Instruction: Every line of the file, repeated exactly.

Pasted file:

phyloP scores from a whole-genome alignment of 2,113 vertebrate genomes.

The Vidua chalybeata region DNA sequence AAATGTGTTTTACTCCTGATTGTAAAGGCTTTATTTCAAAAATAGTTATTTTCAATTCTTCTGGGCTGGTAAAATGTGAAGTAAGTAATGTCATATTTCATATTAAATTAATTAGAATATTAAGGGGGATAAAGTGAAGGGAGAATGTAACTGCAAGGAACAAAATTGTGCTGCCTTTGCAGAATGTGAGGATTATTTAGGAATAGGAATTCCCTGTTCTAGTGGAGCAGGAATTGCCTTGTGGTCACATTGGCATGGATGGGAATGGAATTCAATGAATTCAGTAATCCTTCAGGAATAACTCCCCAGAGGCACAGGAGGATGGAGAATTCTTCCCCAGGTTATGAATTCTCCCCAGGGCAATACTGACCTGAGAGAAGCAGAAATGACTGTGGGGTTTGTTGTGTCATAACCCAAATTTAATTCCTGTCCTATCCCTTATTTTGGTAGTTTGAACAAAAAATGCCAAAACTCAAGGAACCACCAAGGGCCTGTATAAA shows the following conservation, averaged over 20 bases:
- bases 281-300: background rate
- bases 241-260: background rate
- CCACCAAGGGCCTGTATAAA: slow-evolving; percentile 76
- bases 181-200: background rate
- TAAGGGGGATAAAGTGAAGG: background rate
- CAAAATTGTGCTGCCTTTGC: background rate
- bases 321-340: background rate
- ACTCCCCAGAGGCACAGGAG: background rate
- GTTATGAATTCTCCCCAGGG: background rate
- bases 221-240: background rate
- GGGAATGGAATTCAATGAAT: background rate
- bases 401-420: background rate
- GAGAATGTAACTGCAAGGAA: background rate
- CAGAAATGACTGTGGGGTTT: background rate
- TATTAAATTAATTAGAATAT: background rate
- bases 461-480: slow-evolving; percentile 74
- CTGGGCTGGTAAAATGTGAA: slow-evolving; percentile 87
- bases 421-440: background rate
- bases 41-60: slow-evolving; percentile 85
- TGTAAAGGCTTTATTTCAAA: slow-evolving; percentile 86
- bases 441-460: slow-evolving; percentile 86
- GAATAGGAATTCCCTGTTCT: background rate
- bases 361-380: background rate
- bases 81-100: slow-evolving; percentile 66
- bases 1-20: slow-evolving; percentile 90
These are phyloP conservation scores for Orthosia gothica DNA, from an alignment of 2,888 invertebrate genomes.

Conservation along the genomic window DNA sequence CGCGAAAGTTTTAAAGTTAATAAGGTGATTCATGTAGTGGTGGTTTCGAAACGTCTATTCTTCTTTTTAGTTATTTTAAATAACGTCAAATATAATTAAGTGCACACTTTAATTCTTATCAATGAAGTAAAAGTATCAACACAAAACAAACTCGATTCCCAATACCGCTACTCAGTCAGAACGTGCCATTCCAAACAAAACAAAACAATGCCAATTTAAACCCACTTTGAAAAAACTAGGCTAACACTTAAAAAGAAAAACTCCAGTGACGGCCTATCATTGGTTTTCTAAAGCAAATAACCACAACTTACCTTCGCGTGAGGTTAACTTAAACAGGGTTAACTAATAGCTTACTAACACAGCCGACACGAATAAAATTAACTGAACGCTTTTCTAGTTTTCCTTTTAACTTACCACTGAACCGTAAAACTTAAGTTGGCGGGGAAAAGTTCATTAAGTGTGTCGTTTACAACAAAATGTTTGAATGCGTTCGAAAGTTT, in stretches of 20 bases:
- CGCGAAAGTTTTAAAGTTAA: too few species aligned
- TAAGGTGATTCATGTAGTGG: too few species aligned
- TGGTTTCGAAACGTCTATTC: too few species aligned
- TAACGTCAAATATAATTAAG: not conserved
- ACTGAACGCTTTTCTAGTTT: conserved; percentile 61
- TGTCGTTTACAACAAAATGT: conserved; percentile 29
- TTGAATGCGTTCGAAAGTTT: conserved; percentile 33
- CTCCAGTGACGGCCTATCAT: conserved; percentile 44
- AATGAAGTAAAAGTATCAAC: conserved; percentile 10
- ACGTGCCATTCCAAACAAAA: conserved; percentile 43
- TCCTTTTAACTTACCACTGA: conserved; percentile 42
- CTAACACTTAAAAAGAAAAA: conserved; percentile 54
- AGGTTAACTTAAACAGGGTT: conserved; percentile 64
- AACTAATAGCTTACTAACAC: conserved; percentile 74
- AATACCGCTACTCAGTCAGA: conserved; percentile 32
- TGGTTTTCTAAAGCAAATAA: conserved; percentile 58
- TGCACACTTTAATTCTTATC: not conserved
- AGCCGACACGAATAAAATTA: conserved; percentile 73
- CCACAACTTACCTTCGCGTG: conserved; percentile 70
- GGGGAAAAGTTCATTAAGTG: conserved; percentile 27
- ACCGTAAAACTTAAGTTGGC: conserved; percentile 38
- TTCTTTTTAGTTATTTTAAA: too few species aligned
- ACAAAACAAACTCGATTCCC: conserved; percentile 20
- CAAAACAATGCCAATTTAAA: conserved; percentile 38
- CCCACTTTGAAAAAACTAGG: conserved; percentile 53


phyloP scores from a whole-genome alignment of 2,113 vertebrate genomes.

The Vidua chalybeata region DNA sequence AAATGTGTTTTACTCCTGATTGTAAAGGCTTTATTTCAAAAATAGTTATTTTCAATTCTTCTGGGCTGGTAAAATGTGAAGTAAGTAATGTCATATTTCATATTAAATTAATTAGAATATTAAGGGGGATAAAGTGAAGGGAGAATGTAACTGCAAGGAACAAAATTGTGCTGCCTTTGCAGAATGTGAGGATTATTTAGGAATAGGAATTCCCTGTTCTAGTGGAGCAGGAATTGCCTTGTGGTCACATTGGCATGGATGGGAATGGAATTCAATGAATTCAGTAATCCTTCAGGAATAACTCCCCAGAGGCACAGGAGGATGGAGAATTCTTCCCCAGGTTATGAATTCTCCCCAGGGCAATACTGACCTGAGAGAAGCAGAAATGACTGTGGGGTTTGTTGTGTCATAACCCAAATTTAATTCCTGTCCTATCCCTTATTTTGGTAGTTTGAACAAAAAATGCCAAAACTCAAGGAACCACCAAGGGCCTGTATAAA shows the following conservation, averaged over 20 bases:
- bases 281-300: background rate
- bases 241-260: background rate
- CCACCAAGGGCCTGTATAAA: slow-evolving; percentile 76
- bases 181-200: background rate
- TAAGGGGGATAAAGTGAAGG: background rate
- CAAAATTGTGCTGCCTTTGC: background rate
- bases 321-340: background rate
- ACTCCCCAGAGGCACAGGAG: background rate
- GTTATGAATTCTCCCCAGGG: background rate
- bases 221-240: background rate
- GGGAATGGAATTCAATGAAT: background rate
- bases 401-420: background rate
- GAGAATGTAACTGCAAGGAA: background rate
- CAGAAATGACTGTGGGGTTT: background rate
- TATTAAATTAATTAGAATAT: background rate
- bases 461-480: slow-evolving; percentile 74
- CTGGGCTGGTAAAATGTGAA: slow-evolving; percentile 87
- bases 421-440: background rate
- bases 41-60: slow-evolving; percentile 85
- TGTAAAGGCTTTATTTCAAA: slow-evolving; percentile 86
- bases 441-460: slow-evolving; percentile 86
- GAATAGGAATTCCCTGTTCT: background rate
- bases 361-380: background rate
- bases 81-100: slow-evolving; percentile 66
- bases 1-20: slow-evolving; percentile 90
These are phyloP conservation scores for Orthosia gothica DNA, from an alignment of 2,888 invertebrate genomes.

Conservation along the genomic window DNA sequence CGCGAAAGTTTTAAAGTTAATAAGGTGATTCATGTAGTGGTGGTTTCGAAACGTCTATTCTTCTTTTTAGTTATTTTAAATAACGTCAAATATAATTAAGTGCACACTTTAATTCTTATCAATGAAGTAAAAGTATCAACACAAAACAAACTCGATTCCCAATACCGCTACTCAGTCAGAACGTGCCATTCCAAACAAAACAAAACAATGCCAATTTAAACCCACTTTGAAAAAACTAGGCTAACACTTAAAAAGAAAAACTCCAGTGACGGCCTATCATTGGTTTTCTAAAGCAAATAACCACAACTTACCTTCGCGTGAGGTTAACTTAAACAGGGTTAACTAATAGCTTACTAACACAGCCGACACGAATAAAATTAACTGAACGCTTTTCTAGTTTTCCTTTTAACTTACCACTGAACCGTAAAACTTAAGTTGGCGGGGAAAAGTTCATTAAGTGTGTCGTTTACAACAAAATGTTTGAATGCGTTCGAAAGTTT, in stretches of 20 bases:
- CGCGAAAGTTTTAAAGTTAA: too few species aligned
- TAAGGTGATTCATGTAGTGG: too few species aligned
- TGGTTTCGAAACGTCTATTC: too few species aligned
- TAACGTCAAATATAATTAAG: not conserved
- ACTGAACGCTTTTCTAGTTT: conserved; percentile 61
- TGTCGTTTACAACAAAATGT: conserved; percentile 29
- TTGAATGCGTTCGAAAGTTT: conserved; percentile 33
- CTCCAGTGACGGCCTATCAT: conserved; percentile 44
- AATGAAGTAAAAGTATCAAC: conserved; percentile 10
- ACGTGCCATTCCAAACAAAA: conserved; percentile 43
- TCCTTTTAACTTACCACTGA: conserved; percentile 42
- CTAACACTTAAAAAGAAAAA: conserved; percentile 54
- AGGTTAACTTAAACAGGGTT: conserved; percentile 64
- AACTAATAGCTTACTAACAC: conserved; percentile 74
- AATACCGCTACTCAGTCAGA: conserved; percentile 32
- TGGTTTTCTAAAGCAAATAA: conserved; percentile 58
- TGCACACTTTAATTCTTATC: not conserved
- AGCCGACACGAATAAAATTA: conserved; percentile 73
- CCACAACTTACCTTCGCGTG: conserved; percentile 70
- GGGGAAAAGTTCATTAAGTG: conserved; percentile 27
- ACCGTAAAACTTAAGTTGGC: conserved; percentile 38
- TTCTTTTTAGTTATTTTAAA: too few species aligned
- ACAAAACAAACTCGATTCCC: conserved; percentile 20
- CAAAACAATGCCAATTTAAA: conserved; percentile 38
- CCCACTTTGAAAAAACTAGG: conserved; percentile 53